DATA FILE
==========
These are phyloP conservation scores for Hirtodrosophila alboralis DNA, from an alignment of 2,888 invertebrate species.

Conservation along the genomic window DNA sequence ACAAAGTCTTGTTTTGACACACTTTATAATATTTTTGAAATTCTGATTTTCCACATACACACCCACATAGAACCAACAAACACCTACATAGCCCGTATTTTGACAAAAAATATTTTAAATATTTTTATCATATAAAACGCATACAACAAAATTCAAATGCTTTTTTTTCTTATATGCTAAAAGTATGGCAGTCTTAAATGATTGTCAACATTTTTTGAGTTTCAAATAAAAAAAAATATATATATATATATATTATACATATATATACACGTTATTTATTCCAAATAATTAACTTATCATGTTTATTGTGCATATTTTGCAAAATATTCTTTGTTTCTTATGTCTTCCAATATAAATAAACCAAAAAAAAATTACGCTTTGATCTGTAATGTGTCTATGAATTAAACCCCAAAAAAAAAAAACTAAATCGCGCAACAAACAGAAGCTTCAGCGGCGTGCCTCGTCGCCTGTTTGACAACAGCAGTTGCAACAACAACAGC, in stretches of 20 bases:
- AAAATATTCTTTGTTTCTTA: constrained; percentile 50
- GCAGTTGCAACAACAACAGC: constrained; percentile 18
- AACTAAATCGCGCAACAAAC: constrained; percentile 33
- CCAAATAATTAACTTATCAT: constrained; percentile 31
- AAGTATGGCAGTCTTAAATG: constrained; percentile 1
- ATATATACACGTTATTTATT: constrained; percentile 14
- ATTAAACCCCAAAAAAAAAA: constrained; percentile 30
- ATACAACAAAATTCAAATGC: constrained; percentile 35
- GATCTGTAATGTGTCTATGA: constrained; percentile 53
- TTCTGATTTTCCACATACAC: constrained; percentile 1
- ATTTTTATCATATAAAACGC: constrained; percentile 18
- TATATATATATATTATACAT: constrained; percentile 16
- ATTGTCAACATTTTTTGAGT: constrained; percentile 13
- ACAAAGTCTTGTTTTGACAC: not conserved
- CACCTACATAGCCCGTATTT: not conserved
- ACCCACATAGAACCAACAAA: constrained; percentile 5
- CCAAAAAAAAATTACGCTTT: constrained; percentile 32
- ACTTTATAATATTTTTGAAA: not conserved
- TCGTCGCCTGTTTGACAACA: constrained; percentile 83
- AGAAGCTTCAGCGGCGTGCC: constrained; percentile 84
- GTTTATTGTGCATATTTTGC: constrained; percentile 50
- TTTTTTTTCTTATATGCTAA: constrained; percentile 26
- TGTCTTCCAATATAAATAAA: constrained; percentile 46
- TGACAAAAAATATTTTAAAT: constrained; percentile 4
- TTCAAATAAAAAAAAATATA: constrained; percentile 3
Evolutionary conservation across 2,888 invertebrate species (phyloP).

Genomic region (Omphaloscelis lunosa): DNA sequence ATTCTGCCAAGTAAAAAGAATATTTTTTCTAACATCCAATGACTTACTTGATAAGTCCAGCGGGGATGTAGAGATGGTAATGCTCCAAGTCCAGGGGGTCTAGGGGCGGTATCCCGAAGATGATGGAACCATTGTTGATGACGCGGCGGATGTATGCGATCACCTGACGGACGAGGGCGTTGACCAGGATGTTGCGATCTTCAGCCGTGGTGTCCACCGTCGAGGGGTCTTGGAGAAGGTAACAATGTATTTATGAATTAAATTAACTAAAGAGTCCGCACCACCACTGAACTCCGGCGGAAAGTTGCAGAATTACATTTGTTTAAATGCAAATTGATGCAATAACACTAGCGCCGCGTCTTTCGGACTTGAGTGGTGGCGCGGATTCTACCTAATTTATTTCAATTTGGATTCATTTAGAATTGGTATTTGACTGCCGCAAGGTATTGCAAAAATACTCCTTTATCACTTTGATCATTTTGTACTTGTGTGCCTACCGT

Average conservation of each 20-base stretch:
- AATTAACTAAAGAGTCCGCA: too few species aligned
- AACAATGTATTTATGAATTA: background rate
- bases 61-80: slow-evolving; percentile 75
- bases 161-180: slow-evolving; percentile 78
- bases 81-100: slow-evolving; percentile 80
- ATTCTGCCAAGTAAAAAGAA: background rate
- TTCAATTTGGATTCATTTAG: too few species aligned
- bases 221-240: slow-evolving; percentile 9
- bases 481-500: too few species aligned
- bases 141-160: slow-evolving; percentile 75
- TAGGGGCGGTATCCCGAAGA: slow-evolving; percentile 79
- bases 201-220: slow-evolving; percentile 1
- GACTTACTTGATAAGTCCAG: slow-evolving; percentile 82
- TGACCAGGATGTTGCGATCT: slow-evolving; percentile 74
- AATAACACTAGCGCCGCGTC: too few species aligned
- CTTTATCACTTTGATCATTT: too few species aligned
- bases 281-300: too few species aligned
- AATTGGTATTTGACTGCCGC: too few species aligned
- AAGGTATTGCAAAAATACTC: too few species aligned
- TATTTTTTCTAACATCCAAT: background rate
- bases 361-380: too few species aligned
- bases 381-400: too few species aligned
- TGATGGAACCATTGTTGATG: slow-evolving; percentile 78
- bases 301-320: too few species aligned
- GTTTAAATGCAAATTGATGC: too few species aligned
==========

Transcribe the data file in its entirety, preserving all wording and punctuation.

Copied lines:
These are phyloP conservation scores for Hirtodrosophila alboralis DNA, from an alignment of 2,888 invertebrate species.

Conservation along the genomic window DNA sequence ACAAAGTCTTGTTTTGACACACTTTATAATATTTTTGAAATTCTGATTTTCCACATACACACCCACATAGAACCAACAAACACCTACATAGCCCGTATTTTGACAAAAAATATTTTAAATATTTTTATCATATAAAACGCATACAACAAAATTCAAATGCTTTTTTTTCTTATATGCTAAAAGTATGGCAGTCTTAAATGATTGTCAACATTTTTTGAGTTTCAAATAAAAAAAAATATATATATATATATATTATACATATATATACACGTTATTTATTCCAAATAATTAACTTATCATGTTTATTGTGCATATTTTGCAAAATATTCTTTGTTTCTTATGTCTTCCAATATAAATAAACCAAAAAAAAATTACGCTTTGATCTGTAATGTGTCTATGAATTAAACCCCAAAAAAAAAAAACTAAATCGCGCAACAAACAGAAGCTTCAGCGGCGTGCCTCGTCGCCTGTTTGACAACAGCAGTTGCAACAACAACAGC, in stretches of 20 bases:
- AAAATATTCTTTGTTTCTTA: constrained; percentile 50
- GCAGTTGCAACAACAACAGC: constrained; percentile 18
- AACTAAATCGCGCAACAAAC: constrained; percentile 33
- CCAAATAATTAACTTATCAT: constrained; percentile 31
- AAGTATGGCAGTCTTAAATG: constrained; percentile 1
- ATATATACACGTTATTTATT: constrained; percentile 14
- ATTAAACCCCAAAAAAAAAA: constrained; percentile 30
- ATACAACAAAATTCAAATGC: constrained; percentile 35
- GATCTGTAATGTGTCTATGA: constrained; percentile 53
- TTCTGATTTTCCACATACAC: constrained; percentile 1
- ATTTTTATCATATAAAACGC: constrained; percentile 18
- TATATATATATATTATACAT: constrained; percentile 16
- ATTGTCAACATTTTTTGAGT: constrained; percentile 13
- ACAAAGTCTTGTTTTGACAC: not conserved
- CACCTACATAGCCCGTATTT: not conserved
- ACCCACATAGAACCAACAAA: constrained; percentile 5
- CCAAAAAAAAATTACGCTTT: constrained; percentile 32
- ACTTTATAATATTTTTGAAA: not conserved
- TCGTCGCCTGTTTGACAACA: constrained; percentile 83
- AGAAGCTTCAGCGGCGTGCC: constrained; percentile 84
- GTTTATTGTGCATATTTTGC: constrained; percentile 50
- TTTTTTTTCTTATATGCTAA: constrained; percentile 26
- TGTCTTCCAATATAAATAAA: constrained; percentile 46
- TGACAAAAAATATTTTAAAT: constrained; percentile 4
- TTCAAATAAAAAAAAATATA: constrained; percentile 3
Evolutionary conservation across 2,888 invertebrate species (phyloP).

Genomic region (Omphaloscelis lunosa): DNA sequence ATTCTGCCAAGTAAAAAGAATATTTTTTCTAACATCCAATGACTTACTTGATAAGTCCAGCGGGGATGTAGAGATGGTAATGCTCCAAGTCCAGGGGGTCTAGGGGCGGTATCCCGAAGATGATGGAACCATTGTTGATGACGCGGCGGATGTATGCGATCACCTGACGGACGAGGGCGTTGACCAGGATGTTGCGATCTTCAGCCGTGGTGTCCACCGTCGAGGGGTCTTGGAGAAGGTAACAATGTATTTATGAATTAAATTAACTAAAGAGTCCGCACCACCACTGAACTCCGGCGGAAAGTTGCAGAATTACATTTGTTTAAATGCAAATTGATGCAATAACACTAGCGCCGCGTCTTTCGGACTTGAGTGGTGGCGCGGATTCTACCTAATTTATTTCAATTTGGATTCATTTAGAATTGGTATTTGACTGCCGCAAGGTATTGCAAAAATACTCCTTTATCACTTTGATCATTTTGTACTTGTGTGCCTACCGT

Average conservation of each 20-base stretch:
- AATTAACTAAAGAGTCCGCA: too few species aligned
- AACAATGTATTTATGAATTA: background rate
- bases 61-80: slow-evolving; percentile 75
- bases 161-180: slow-evolving; percentile 78
- bases 81-100: slow-evolving; percentile 80
- ATTCTGCCAAGTAAAAAGAA: background rate
- TTCAATTTGGATTCATTTAG: too few species aligned
- bases 221-240: slow-evolving; percentile 9
- bases 481-500: too few species aligned
- bases 141-160: slow-evolving; percentile 75
- TAGGGGCGGTATCCCGAAGA: slow-evolving; percentile 79
- bases 201-220: slow-evolving; percentile 1
- GACTTACTTGATAAGTCCAG: slow-evolving; percentile 82
- TGACCAGGATGTTGCGATCT: slow-evolving; percentile 74
- AATAACACTAGCGCCGCGTC: too few species aligned
- CTTTATCACTTTGATCATTT: too few species aligned
- bases 281-300: too few species aligned
- AATTGGTATTTGACTGCCGC: too few species aligned
- AAGGTATTGCAAAAATACTC: too few species aligned
- TATTTTTTCTAACATCCAAT: background rate
- bases 361-380: too few species aligned
- bases 381-400: too few species aligned
- TGATGGAACCATTGTTGATG: slow-evolving; percentile 78
- bases 301-320: too few species aligned
- GTTTAAATGCAAATTGATGC: too few species aligned